The Death of a Local Newspaper Rocks America to Its Core
YOUNGSTOWN, Ohio -- When the press stops rolling at The Vindicator this month, a lingering question will once again taunt the residents of the Mahoning Valley: How much collapse can one region take?
The family-owned newspaper announced in June -- just days after celebrating its 150th anniversary -- that it is permanently ceasing production on Aug. 31. Started in 1869 just months after Ulysses S. Grant was sworn into office, it has been run by the descendants of William F. Maag ever since he purchased it midway through Grover Cleveland's first term.
The closure will cost 144 employees and 250 carriers their jobs and comes just weeks after the General Motors Lordstown plant down the road turned out the lights, leading to thousands of job losses.
It is one of a series of gut punches that has dented this area's spirit since the collapse of the steel industry in September 1977. But losing a local newspaper feels like a bigger blow than most.
"Newspapers are the watchdogs who hold our civic institutions accountable and act as a cheerleader for the unique fabrics in our society," Democratic presidential candidate Rep. Tim Ryan, the congressman who represents this region, told The New York Post.
As a young high school football star, Ryan enjoyed glowing coverage in The Vindicator. And as an elected official, he has felt the sting of its criticism.
"We've had our share of tensions, and they certainly have held me accountable, but that is their job -- to be that check on government -- and I cannot imagine our community without them," he said.
Closures like The Vindicator's are sadly more common than ever across the country, as old-school newsrooms struggle to compete with digital operations that aggregate web content but lack editorial oversight or seasoned reporters who have a deep understanding of their local area.
In the past 15 years, the country has lost 1,800 local news organizations, according to a report by the University of North Carolina Center for Innovation and Sustainability in Local Media. Half of the country's 3,143 counties have just one newspaper to cover sprawling, often isolated territories, while nearly 200 counties have no newspaper at all, the report said.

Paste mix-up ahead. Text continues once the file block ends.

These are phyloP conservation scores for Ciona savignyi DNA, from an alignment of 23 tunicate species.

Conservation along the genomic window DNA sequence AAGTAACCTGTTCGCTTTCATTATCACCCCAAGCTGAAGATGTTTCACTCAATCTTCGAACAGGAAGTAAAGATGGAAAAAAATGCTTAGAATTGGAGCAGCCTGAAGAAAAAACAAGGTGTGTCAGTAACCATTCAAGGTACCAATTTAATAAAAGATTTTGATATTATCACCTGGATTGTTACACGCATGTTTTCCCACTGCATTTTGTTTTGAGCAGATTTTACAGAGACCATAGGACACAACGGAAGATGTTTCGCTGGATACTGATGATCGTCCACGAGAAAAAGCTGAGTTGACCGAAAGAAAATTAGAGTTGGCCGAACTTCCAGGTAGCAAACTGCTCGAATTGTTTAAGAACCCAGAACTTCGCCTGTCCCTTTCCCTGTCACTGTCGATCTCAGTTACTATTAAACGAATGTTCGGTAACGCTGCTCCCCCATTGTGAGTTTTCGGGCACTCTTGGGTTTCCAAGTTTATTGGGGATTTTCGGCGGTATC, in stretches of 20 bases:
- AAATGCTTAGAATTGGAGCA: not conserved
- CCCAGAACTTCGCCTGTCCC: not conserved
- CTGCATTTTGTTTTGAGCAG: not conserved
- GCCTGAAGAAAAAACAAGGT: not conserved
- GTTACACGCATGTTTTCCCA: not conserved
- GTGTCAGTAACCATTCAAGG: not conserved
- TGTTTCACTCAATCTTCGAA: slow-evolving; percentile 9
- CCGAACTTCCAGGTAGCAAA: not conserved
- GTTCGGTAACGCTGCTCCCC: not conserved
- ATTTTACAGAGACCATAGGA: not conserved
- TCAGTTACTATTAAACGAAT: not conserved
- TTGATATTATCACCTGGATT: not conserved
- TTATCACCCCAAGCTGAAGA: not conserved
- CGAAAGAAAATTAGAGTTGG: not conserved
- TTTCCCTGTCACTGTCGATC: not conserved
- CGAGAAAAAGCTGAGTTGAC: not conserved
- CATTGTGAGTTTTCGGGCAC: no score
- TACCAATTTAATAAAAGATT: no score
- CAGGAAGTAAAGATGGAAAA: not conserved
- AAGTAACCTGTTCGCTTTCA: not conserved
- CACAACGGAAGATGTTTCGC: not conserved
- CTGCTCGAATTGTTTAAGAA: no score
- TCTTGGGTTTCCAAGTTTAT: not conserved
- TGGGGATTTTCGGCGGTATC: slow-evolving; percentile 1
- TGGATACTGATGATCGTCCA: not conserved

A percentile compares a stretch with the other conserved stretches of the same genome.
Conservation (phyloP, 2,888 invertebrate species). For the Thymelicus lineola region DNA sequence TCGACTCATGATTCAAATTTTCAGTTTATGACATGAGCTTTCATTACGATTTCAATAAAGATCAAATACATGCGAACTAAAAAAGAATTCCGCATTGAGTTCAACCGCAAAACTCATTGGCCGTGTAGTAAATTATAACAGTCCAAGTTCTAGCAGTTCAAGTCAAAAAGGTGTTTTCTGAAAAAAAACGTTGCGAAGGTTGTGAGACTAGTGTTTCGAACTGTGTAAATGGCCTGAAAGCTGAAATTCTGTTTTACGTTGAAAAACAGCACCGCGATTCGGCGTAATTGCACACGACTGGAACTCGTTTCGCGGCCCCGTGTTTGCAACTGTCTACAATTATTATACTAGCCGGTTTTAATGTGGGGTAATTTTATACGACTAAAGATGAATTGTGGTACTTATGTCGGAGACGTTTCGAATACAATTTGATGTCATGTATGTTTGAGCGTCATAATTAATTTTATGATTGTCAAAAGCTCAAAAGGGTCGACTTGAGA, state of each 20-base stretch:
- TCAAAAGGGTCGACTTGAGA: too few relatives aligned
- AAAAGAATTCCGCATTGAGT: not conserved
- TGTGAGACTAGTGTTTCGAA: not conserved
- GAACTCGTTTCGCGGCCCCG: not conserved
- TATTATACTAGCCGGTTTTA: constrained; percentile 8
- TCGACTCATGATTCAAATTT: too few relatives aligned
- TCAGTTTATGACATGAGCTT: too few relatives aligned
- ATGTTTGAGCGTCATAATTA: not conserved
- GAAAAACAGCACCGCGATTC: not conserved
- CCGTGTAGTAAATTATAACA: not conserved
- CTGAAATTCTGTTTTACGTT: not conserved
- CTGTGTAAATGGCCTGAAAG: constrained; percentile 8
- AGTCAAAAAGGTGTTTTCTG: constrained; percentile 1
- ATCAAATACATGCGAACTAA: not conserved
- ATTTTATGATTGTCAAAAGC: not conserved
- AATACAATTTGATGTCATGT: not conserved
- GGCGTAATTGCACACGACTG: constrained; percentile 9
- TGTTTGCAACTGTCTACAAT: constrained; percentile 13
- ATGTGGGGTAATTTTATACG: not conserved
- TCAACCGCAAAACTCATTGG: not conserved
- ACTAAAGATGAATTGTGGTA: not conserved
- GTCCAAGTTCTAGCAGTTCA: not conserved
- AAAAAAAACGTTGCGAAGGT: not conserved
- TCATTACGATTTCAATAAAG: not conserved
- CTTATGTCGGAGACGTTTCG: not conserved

"A local newspaper is to a community what a central nervous system is to a body," said Paul Sracic, a political science professor at Youngstown State University. "Like the nerves in our body, the newspaper transmits vital and non-vital information throughout the community."
And without that, it's very difficult for a community to maintain its sense of self.
At the local school, Becky Ford has used The Vindicator (formerly known as The Youngstown Vindicator) as a resource for the American history and social studies classes she teaches. She also relies on it to stay connected with her community. "For us, it was like our New York Times," Ford said. "Sports, features, local social clubs, volunteer activities, class reunions ... you name it, they did it. If you called The Vindicator and asked (them) to be at your event, they were at your event taking pictures."
High school athletes, in particular, will suffer from a lack of coverage, said Rick Shepas, athletic director of Youngstown city schools.
It will be "devastating for the kids and their families not to have The Vindicator write those daily articles about the student-athlete's accomplishments both on and off the field," he said.
After 150 years of chronicling the Ohio Valley, beginning with the Reconstruction and followed by the Industrial Revolution, two World Wars, a Great Depression, civil rights, a moon landing, the Vietnam War, Watergate, 9/11 and the rise of populism, it is hard to believe that The Vindicator is no more.
Although the internet is a great source of information, the virtual communities that exist on sites like Reddit aren't local or even identifiable.
Youngstown Mayor Jamael Tito Brown worries that the disruption caused by the paper's closure won't stop at the city line.
"This is a problem for our whole country," Brown said. "Communities suffer when local journalism closes up shop, and we lose our vitality and connection to each other when that door closes for the last time."
He adds, "The bigger problem is: How are we going to stop those doors from closing here -- or anywhere?"
Salena Zito is a CNN political analyst, and a staff reporter and columnist for the Washington Examiner. She reaches the Everyman and Everywoman through shoe-leather journalism, traveling from Main Street to the beltway and all places in between. To find out more about Salena and read her past columns, please visit the Creators Syndicate webpage at www.creators.com.
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